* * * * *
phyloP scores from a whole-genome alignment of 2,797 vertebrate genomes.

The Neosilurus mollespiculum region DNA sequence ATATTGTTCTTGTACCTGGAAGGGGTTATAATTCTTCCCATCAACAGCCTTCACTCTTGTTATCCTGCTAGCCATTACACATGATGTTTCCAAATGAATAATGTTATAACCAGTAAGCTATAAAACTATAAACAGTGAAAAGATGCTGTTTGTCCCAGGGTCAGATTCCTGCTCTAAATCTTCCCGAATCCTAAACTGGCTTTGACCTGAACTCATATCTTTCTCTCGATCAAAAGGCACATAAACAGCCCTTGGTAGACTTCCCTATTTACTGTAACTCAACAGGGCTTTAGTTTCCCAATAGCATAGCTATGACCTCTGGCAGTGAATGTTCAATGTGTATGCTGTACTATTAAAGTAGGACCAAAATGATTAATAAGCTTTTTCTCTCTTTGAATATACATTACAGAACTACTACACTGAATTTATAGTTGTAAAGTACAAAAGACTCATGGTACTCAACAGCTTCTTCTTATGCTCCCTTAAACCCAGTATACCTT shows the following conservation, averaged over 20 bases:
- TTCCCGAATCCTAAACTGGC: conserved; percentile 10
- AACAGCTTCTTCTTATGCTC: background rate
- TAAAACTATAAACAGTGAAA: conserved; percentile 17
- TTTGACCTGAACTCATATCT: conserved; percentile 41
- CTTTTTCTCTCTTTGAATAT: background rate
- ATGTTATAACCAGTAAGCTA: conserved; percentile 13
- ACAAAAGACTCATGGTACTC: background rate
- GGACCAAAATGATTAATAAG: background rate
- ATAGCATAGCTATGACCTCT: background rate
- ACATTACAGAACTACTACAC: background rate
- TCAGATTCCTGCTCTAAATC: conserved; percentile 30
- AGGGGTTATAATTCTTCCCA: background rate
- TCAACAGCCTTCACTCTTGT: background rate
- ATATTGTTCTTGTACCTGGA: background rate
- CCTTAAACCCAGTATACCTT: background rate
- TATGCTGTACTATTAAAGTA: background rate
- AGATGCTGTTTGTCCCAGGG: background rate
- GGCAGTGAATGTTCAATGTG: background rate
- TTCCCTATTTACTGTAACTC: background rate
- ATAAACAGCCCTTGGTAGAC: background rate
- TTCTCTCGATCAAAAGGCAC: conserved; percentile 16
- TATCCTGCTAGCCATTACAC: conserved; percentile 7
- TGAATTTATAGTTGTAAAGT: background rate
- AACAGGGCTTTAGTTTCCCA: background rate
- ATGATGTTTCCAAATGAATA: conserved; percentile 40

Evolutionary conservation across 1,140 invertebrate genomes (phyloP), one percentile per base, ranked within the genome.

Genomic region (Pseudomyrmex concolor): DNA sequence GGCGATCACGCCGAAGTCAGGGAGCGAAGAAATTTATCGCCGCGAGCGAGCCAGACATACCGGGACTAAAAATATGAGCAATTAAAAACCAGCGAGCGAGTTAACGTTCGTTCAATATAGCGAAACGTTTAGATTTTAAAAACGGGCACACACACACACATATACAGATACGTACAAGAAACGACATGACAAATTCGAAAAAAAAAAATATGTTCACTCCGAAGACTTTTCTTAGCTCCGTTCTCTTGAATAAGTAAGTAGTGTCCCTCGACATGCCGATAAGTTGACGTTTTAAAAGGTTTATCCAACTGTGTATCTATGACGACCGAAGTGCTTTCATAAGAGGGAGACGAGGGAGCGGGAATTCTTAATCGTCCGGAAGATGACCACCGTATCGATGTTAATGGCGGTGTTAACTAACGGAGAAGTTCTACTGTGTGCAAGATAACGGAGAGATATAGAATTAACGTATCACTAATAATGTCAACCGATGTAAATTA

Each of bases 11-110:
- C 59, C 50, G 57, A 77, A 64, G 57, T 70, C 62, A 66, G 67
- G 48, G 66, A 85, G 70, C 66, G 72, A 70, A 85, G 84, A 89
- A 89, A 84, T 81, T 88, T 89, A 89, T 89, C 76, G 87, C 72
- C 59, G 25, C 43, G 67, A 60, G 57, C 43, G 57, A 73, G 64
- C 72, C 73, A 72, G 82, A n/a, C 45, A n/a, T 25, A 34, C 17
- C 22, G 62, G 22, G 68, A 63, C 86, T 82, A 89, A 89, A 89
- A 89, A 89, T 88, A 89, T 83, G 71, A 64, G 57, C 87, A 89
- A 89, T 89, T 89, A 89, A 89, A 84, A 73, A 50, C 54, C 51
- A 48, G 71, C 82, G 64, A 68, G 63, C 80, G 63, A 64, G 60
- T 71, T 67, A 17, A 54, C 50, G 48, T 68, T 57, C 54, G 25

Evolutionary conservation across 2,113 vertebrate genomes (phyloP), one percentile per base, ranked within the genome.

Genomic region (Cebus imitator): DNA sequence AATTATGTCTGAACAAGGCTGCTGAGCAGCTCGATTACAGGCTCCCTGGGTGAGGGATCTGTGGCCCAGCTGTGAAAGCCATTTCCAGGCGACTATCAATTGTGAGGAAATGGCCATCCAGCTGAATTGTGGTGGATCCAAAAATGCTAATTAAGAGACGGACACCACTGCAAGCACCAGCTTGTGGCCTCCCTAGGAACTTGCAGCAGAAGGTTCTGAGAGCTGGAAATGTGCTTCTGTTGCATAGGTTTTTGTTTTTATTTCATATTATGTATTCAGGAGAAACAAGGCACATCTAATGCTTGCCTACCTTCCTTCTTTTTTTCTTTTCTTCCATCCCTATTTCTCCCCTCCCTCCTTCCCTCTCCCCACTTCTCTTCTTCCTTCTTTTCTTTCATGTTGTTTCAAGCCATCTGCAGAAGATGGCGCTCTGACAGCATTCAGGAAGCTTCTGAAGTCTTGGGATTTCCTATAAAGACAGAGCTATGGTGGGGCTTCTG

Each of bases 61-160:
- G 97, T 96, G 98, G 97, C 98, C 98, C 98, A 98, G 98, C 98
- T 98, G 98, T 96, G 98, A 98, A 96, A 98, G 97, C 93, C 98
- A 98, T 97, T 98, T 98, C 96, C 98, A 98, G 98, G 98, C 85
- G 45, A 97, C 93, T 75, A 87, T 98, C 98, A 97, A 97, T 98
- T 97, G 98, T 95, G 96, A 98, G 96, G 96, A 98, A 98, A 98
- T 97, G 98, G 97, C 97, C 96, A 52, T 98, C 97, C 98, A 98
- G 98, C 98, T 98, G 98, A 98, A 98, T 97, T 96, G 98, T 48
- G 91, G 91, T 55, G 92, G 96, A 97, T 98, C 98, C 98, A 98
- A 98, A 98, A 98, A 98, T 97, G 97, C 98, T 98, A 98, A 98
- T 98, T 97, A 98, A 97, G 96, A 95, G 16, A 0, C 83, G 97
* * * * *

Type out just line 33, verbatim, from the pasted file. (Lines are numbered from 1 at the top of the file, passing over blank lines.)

- A 89, A 84, T 81, T 88, T 89, A 89, T 89, C 76, G 87, C 72